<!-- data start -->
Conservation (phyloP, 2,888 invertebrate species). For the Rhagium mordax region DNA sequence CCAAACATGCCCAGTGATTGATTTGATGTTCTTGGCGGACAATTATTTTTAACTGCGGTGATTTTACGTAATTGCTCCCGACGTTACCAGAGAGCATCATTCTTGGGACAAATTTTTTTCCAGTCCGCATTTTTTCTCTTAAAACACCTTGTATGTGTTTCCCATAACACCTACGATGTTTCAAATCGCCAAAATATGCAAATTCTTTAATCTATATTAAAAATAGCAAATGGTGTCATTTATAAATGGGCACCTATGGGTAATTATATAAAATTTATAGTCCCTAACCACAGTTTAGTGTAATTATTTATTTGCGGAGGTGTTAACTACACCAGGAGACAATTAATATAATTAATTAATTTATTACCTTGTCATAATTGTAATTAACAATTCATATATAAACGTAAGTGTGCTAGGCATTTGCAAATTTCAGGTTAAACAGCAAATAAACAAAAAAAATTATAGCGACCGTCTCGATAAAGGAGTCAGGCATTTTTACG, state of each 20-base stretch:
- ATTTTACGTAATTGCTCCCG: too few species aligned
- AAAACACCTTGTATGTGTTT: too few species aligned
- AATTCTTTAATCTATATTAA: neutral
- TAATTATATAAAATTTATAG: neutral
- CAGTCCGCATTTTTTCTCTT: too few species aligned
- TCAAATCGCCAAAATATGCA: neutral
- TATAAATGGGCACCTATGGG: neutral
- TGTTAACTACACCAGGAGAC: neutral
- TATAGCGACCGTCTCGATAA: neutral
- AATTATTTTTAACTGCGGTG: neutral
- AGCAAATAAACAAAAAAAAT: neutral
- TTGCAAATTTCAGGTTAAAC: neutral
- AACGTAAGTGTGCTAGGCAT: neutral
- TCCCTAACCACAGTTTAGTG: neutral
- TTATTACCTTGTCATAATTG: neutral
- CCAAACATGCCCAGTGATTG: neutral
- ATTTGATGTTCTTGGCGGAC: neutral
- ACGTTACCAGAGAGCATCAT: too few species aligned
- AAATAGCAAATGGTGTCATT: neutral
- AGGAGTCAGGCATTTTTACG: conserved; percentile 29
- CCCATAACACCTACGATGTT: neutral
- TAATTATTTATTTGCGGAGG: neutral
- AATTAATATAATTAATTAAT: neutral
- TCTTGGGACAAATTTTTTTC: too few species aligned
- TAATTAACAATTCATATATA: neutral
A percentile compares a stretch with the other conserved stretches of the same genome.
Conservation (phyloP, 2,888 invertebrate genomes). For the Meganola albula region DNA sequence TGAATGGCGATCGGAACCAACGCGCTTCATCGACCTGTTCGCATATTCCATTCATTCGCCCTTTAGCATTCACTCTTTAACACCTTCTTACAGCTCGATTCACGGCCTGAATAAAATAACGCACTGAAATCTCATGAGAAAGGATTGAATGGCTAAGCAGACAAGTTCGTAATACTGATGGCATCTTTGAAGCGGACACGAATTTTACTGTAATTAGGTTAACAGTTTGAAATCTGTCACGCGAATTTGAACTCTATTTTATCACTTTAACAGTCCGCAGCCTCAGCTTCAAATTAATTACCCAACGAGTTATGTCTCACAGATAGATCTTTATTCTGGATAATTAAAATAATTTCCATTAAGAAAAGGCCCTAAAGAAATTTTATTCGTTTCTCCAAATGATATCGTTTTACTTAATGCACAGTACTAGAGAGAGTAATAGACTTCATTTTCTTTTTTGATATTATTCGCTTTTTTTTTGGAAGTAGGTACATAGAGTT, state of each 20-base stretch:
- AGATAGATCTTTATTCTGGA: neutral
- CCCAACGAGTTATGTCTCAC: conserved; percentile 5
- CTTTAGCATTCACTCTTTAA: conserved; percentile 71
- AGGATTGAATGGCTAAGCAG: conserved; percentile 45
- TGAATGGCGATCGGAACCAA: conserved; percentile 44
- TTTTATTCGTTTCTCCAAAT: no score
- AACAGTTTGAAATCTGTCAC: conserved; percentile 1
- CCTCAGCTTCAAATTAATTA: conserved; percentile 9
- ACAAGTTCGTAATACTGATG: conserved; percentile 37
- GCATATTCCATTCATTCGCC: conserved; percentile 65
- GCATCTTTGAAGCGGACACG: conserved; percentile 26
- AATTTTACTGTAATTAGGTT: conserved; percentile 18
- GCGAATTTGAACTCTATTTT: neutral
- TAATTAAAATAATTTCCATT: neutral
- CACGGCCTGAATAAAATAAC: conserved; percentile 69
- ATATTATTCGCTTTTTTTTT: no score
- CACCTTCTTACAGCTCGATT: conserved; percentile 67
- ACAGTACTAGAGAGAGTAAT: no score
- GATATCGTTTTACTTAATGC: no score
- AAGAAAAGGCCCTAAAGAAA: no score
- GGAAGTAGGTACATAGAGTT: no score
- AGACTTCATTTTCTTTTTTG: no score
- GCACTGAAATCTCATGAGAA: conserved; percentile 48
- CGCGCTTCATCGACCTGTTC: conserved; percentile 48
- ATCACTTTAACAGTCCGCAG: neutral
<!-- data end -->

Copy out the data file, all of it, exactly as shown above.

Conservation (phyloP, 2,888 invertebrate species). For the Rhagium mordax region DNA sequence CCAAACATGCCCAGTGATTGATTTGATGTTCTTGGCGGACAATTATTTTTAACTGCGGTGATTTTACGTAATTGCTCCCGACGTTACCAGAGAGCATCATTCTTGGGACAAATTTTTTTCCAGTCCGCATTTTTTCTCTTAAAACACCTTGTATGTGTTTCCCATAACACCTACGATGTTTCAAATCGCCAAAATATGCAAATTCTTTAATCTATATTAAAAATAGCAAATGGTGTCATTTATAAATGGGCACCTATGGGTAATTATATAAAATTTATAGTCCCTAACCACAGTTTAGTGTAATTATTTATTTGCGGAGGTGTTAACTACACCAGGAGACAATTAATATAATTAATTAATTTATTACCTTGTCATAATTGTAATTAACAATTCATATATAAACGTAAGTGTGCTAGGCATTTGCAAATTTCAGGTTAAACAGCAAATAAACAAAAAAAATTATAGCGACCGTCTCGATAAAGGAGTCAGGCATTTTTACG, state of each 20-base stretch:
- ATTTTACGTAATTGCTCCCG: too few species aligned
- AAAACACCTTGTATGTGTTT: too few species aligned
- AATTCTTTAATCTATATTAA: neutral
- TAATTATATAAAATTTATAG: neutral
- CAGTCCGCATTTTTTCTCTT: too few species aligned
- TCAAATCGCCAAAATATGCA: neutral
- TATAAATGGGCACCTATGGG: neutral
- TGTTAACTACACCAGGAGAC: neutral
- TATAGCGACCGTCTCGATAA: neutral
- AATTATTTTTAACTGCGGTG: neutral
- AGCAAATAAACAAAAAAAAT: neutral
- TTGCAAATTTCAGGTTAAAC: neutral
- AACGTAAGTGTGCTAGGCAT: neutral
- TCCCTAACCACAGTTTAGTG: neutral
- TTATTACCTTGTCATAATTG: neutral
- CCAAACATGCCCAGTGATTG: neutral
- ATTTGATGTTCTTGGCGGAC: neutral
- ACGTTACCAGAGAGCATCAT: too few species aligned
- AAATAGCAAATGGTGTCATT: neutral
- AGGAGTCAGGCATTTTTACG: conserved; percentile 29
- CCCATAACACCTACGATGTT: neutral
- TAATTATTTATTTGCGGAGG: neutral
- AATTAATATAATTAATTAAT: neutral
- TCTTGGGACAAATTTTTTTC: too few species aligned
- TAATTAACAATTCATATATA: neutral
A percentile compares a stretch with the other conserved stretches of the same genome.
Conservation (phyloP, 2,888 invertebrate genomes). For the Meganola albula region DNA sequence TGAATGGCGATCGGAACCAACGCGCTTCATCGACCTGTTCGCATATTCCATTCATTCGCCCTTTAGCATTCACTCTTTAACACCTTCTTACAGCTCGATTCACGGCCTGAATAAAATAACGCACTGAAATCTCATGAGAAAGGATTGAATGGCTAAGCAGACAAGTTCGTAATACTGATGGCATCTTTGAAGCGGACACGAATTTTACTGTAATTAGGTTAACAGTTTGAAATCTGTCACGCGAATTTGAACTCTATTTTATCACTTTAACAGTCCGCAGCCTCAGCTTCAAATTAATTACCCAACGAGTTATGTCTCACAGATAGATCTTTATTCTGGATAATTAAAATAATTTCCATTAAGAAAAGGCCCTAAAGAAATTTTATTCGTTTCTCCAAATGATATCGTTTTACTTAATGCACAGTACTAGAGAGAGTAATAGACTTCATTTTCTTTTTTGATATTATTCGCTTTTTTTTTGGAAGTAGGTACATAGAGTT, state of each 20-base stretch:
- AGATAGATCTTTATTCTGGA: neutral
- CCCAACGAGTTATGTCTCAC: conserved; percentile 5
- CTTTAGCATTCACTCTTTAA: conserved; percentile 71
- AGGATTGAATGGCTAAGCAG: conserved; percentile 45
- TGAATGGCGATCGGAACCAA: conserved; percentile 44
- TTTTATTCGTTTCTCCAAAT: no score
- AACAGTTTGAAATCTGTCAC: conserved; percentile 1
- CCTCAGCTTCAAATTAATTA: conserved; percentile 9
- ACAAGTTCGTAATACTGATG: conserved; percentile 37
- GCATATTCCATTCATTCGCC: conserved; percentile 65
- GCATCTTTGAAGCGGACACG: conserved; percentile 26
- AATTTTACTGTAATTAGGTT: conserved; percentile 18
- GCGAATTTGAACTCTATTTT: neutral
- TAATTAAAATAATTTCCATT: neutral
- CACGGCCTGAATAAAATAAC: conserved; percentile 69
- ATATTATTCGCTTTTTTTTT: no score
- CACCTTCTTACAGCTCGATT: conserved; percentile 67
- ACAGTACTAGAGAGAGTAAT: no score
- GATATCGTTTTACTTAATGC: no score
- AAGAAAAGGCCCTAAAGAAA: no score
- GGAAGTAGGTACATAGAGTT: no score
- AGACTTCATTTTCTTTTTTG: no score
- GCACTGAAATCTCATGAGAA: conserved; percentile 48
- CGCGCTTCATCGACCTGTTC: conserved; percentile 48
- ATCACTTTAACAGTCCGCAG: neutral